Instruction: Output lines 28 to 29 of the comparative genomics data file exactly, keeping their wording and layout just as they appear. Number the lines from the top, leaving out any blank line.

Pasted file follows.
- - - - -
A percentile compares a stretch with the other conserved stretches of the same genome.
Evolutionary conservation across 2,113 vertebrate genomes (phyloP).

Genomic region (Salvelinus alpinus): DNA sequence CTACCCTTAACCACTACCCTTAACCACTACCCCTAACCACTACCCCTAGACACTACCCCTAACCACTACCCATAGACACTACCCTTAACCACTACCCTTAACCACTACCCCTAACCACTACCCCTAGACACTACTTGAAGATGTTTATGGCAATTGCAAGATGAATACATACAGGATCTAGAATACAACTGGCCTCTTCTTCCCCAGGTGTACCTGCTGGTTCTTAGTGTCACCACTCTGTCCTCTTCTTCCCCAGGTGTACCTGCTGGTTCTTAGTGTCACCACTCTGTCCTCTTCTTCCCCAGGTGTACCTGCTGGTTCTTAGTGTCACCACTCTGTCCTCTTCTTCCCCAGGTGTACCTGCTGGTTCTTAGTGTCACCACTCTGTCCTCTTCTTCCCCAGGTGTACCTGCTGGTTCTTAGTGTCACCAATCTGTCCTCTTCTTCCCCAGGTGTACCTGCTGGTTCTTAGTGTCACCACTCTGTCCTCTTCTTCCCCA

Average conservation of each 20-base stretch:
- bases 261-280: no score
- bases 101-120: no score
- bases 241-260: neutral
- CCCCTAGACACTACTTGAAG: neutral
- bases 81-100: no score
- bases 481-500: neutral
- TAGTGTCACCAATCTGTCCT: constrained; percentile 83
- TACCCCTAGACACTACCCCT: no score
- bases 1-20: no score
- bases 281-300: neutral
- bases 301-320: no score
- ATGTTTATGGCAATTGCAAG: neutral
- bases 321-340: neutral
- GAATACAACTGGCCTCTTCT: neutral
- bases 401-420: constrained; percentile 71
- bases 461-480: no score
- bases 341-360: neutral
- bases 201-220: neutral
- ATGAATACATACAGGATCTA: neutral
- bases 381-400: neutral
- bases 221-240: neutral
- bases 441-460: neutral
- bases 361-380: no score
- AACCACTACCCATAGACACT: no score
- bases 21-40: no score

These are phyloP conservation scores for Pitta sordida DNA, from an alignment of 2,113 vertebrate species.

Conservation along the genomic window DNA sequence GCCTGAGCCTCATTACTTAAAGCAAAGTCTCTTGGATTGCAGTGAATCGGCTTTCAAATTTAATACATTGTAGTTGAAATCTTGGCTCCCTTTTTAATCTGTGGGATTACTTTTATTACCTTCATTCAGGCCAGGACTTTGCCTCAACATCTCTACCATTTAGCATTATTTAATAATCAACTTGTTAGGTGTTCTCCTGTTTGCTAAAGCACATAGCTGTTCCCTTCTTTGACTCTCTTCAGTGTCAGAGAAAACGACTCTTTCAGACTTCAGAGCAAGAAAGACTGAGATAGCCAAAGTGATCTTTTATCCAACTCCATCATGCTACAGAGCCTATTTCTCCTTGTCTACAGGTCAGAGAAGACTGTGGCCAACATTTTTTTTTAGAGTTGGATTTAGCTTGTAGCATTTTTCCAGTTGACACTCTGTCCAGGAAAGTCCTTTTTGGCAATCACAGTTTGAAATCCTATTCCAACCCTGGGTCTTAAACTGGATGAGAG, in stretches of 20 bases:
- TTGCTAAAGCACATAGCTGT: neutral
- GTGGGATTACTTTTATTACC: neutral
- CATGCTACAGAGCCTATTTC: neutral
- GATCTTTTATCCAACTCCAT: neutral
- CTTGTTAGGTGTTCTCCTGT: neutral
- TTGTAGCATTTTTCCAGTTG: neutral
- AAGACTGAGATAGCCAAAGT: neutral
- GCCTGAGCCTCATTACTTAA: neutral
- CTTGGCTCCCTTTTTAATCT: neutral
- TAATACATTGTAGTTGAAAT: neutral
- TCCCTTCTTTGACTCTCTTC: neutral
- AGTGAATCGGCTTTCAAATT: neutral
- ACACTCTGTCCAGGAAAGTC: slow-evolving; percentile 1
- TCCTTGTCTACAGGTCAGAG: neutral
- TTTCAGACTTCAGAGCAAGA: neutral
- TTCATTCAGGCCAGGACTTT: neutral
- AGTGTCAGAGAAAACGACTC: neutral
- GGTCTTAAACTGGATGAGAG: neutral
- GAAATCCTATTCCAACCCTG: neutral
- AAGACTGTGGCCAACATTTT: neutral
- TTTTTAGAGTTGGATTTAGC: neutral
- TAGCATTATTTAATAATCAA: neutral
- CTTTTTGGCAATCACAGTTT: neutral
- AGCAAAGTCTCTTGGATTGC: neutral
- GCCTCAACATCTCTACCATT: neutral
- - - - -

- AACCACTACCCATAGACACT: no score
- bases 21-40: no score